Paul Giess will collaborate with a program, Midwest Special Services, to produce a concert featuring the artists who attend their program. Paul will work with Midwest Special Services’ day

program for two months engaging directly with their artists to develop their musical abilities and to prepare them for the final performance. With his experience making music with people with disabilities, Paul believes that he will be able to empower this community’s voice through music making.

This project will serve artists from MSS who have been selected based on their expressed interest in music. MSS serves individuals with a variety of intellectual and physical disabilities ranging in age from 21 to 80 years old with varying levels of experience with music.

Kristin Norderval (New York, NY)

Kristin Norderval is a composer and singer who has specialized in developing new works for voice, cross-disciplinary work, and works using interactive technology. Her first full-length opera – The Trials of Patricia Isasa for 6 soloists, SATB choir, 7 instrumentalists and electronics – was commissioned by Artxchange (Oslo) and premiered at the Monument National Theater in Montreal in May, 2016, in a Chants Libres production with Norderval singing one of the lead roles. The Trials of Patricia Isasa was awarded Quebec´s OPUS prize in two categories: Best production in Montreal in 2016, and Best contemporary music production in 2016.

Other commissions have included works for the Ultima Festival (Oslo), Den Anden Opera (Copenhagen), jill sigman/thinkdance (New York) and the Parthenia viol consort (New York). Norderval’s credits as a soprano soloist include performances with the Oslo Sinfonietta, the Philip Glass Ensemble, Netherlands Dance Theater, and the San Francisco Symphony.

A 2005 recipient of the Henry Cowell Award from the American Music Center, and two-time recipient of the Norwegian Artist’s Stipend, Kristin Norderval has also received support from the Jerome Foundation, Meet the Composer, Harvestworks, and Rensselaer Polytechnic Institute. Her compositions are featured on Deep Listening, Koch International, Everglade Records, and Losen Records. Her solo CD – Aural Histories (post-ambient arias for voice and electronics) – was listed by The New Yorker’s classical music critic Alex Ross as one of “Ten Notable Classical Music Recordings of 2012”.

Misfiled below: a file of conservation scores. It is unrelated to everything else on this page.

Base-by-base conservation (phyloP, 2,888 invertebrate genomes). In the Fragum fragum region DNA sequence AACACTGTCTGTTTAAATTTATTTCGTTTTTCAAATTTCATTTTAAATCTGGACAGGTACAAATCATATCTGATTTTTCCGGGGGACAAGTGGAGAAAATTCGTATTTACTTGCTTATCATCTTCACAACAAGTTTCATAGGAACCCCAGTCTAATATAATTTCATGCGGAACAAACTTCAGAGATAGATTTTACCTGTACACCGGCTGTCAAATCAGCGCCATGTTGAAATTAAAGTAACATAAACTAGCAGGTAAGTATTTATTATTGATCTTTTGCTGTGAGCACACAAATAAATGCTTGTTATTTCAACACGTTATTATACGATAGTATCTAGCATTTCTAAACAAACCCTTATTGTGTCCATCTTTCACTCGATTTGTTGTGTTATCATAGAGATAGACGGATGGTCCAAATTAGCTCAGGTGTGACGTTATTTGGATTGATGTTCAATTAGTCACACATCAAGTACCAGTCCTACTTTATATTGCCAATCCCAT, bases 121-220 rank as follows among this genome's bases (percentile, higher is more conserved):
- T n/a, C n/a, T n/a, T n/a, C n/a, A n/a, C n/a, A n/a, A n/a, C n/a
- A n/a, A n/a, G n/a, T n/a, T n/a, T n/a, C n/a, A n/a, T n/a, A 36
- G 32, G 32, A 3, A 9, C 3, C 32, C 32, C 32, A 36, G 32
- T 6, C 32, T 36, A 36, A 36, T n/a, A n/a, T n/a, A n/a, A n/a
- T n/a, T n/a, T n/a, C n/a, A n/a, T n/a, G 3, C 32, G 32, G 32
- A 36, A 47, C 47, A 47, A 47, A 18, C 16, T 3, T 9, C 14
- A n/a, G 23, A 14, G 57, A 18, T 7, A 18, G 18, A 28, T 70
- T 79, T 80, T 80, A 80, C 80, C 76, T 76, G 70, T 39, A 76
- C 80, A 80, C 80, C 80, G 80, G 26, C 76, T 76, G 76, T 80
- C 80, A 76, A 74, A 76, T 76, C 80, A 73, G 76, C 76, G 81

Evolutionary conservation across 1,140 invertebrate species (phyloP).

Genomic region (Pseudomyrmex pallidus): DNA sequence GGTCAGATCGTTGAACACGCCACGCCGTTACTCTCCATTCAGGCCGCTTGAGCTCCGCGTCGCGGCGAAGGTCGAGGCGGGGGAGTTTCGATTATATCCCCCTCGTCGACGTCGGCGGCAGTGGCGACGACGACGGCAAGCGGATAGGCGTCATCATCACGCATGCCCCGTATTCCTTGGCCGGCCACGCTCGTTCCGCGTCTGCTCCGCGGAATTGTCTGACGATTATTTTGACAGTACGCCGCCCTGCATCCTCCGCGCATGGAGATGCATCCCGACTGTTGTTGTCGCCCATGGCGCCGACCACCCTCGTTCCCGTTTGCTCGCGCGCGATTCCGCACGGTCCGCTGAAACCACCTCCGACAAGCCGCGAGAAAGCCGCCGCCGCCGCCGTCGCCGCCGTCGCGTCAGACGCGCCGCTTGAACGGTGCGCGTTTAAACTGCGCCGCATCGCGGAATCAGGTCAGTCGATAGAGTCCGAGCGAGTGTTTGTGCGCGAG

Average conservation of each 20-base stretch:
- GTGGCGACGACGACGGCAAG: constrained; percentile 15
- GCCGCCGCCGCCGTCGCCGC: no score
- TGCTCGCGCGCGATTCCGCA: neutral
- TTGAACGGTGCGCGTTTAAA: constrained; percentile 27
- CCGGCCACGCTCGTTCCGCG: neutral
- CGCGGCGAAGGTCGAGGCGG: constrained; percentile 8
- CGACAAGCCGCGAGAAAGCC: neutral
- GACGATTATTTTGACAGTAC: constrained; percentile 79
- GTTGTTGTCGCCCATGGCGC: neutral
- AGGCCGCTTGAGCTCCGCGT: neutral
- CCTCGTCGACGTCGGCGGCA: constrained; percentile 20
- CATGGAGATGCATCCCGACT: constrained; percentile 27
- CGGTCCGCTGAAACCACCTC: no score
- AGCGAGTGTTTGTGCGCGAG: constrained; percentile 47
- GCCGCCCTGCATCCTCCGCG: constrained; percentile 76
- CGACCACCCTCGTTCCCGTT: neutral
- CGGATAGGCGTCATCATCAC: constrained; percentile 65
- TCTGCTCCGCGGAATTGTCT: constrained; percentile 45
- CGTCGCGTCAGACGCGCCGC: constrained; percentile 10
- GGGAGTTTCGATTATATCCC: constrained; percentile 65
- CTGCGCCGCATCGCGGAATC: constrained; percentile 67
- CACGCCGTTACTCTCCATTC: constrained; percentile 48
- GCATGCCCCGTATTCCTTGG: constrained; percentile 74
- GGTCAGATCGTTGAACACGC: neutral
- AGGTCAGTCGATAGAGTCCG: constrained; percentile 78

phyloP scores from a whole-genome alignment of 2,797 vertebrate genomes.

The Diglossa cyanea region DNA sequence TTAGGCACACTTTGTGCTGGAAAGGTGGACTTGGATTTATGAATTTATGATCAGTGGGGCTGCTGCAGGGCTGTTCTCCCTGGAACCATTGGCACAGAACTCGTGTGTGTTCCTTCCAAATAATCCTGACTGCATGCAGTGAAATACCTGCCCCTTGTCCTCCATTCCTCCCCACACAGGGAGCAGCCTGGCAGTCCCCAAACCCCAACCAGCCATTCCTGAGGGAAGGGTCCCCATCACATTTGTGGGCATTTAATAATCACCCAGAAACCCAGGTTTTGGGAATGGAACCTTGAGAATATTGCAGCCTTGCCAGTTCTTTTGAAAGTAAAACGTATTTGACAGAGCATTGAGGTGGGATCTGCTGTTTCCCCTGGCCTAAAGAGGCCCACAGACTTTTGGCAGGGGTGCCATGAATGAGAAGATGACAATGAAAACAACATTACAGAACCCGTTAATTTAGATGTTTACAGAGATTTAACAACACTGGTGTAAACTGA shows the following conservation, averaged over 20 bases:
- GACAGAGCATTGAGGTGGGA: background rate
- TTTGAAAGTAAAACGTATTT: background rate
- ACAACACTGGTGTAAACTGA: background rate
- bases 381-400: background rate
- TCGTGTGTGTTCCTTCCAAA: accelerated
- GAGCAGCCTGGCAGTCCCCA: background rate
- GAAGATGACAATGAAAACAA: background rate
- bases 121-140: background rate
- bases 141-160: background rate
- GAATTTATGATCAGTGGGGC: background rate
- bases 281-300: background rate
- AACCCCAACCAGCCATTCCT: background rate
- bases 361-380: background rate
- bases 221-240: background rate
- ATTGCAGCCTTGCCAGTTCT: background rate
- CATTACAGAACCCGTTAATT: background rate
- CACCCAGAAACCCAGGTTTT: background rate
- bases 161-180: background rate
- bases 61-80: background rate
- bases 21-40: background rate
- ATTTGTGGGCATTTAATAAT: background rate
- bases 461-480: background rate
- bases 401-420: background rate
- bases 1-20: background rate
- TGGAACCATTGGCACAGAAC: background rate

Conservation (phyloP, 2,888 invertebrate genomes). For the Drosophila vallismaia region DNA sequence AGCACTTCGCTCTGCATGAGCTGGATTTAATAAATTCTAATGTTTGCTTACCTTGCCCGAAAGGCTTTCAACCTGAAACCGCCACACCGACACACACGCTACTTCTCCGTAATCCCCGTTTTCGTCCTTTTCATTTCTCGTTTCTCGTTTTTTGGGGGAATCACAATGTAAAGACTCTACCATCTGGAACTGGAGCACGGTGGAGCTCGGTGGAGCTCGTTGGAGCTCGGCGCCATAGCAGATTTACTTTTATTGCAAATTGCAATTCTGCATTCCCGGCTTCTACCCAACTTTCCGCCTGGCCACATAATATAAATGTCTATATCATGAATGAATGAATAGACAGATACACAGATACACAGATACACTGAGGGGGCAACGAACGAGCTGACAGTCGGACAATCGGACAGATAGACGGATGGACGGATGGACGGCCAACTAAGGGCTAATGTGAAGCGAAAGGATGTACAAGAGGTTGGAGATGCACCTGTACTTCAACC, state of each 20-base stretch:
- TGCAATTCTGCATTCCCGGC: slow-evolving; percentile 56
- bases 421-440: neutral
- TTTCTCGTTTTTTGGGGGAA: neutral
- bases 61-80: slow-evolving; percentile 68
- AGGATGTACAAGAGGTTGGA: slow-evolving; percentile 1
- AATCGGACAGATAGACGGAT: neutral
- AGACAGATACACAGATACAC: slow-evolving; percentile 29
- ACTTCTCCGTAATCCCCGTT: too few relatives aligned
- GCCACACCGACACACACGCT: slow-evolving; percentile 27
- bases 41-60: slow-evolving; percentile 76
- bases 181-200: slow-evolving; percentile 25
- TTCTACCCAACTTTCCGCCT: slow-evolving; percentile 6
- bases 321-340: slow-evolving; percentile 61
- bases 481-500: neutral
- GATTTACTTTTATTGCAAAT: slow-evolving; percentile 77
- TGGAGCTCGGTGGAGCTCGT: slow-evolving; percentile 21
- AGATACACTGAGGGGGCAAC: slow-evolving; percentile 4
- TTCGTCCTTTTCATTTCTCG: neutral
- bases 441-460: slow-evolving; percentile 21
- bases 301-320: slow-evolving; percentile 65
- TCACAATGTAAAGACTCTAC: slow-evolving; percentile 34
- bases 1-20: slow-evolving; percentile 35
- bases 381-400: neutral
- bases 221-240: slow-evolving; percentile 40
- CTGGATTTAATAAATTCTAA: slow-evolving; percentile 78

More information on Kristin Norderval can be found at http://kristinnorderval.org

Kristin Norderval will work in Pelican Rapids and St. Cloud with groups of young women aged 15-25, from diverse ethnic backgrounds (primarily Somali, Hispanic and Scandinavian background) for a series of workshops in vocal improvisation, sound recording, text generation and collaborative composition that would help them articulate hopes and dreams for themselves and their communities. The workshops will introduce participants to various improvisation techniques, as well as to some basics of sound-art and electronic music, including recording ambient sound and spoken word, and using simple lo-tech audio processing and playback to improvise with both text and found sounds. The workshops would include elements of the practices of Deep Listening as developed by Pauline Oliveros, which Kristin has studied and is certified to teach, and they would lead to the creation of text-based scores that the young women could perform at the end of the workshops. A sound installation might also be one of the end results, depending on the wishes of the participants and the progress of the workshops.

About the McKnight Artist Fellowship Programs

Founded on the belief that Minnesota thrives when its artists thrive, The McKnight Foundation’s arts program is one of the oldest and largest of its kind in the country. Support for individual working Minnesota artists has been a cornerstone of the program since it began in 1981. The McKnight Artist Fellowships Program provides annual, unrestricted cash awards to outstanding mid-career Minnesota artists in 10 different creative disciplines. Program partner organizations administer the fellowships and structure them to respond to the unique challenges of different disciplines. Currently the foundation contributes about $1.7 million per year to its statewide fellowships.

For further information contact:
William J. Lackey
Vice President of Programs
651.251.2833
wlackey@composerforum.org

Download a PDF of the McKnight Fellowship for Composers and Visiting Composers press release here.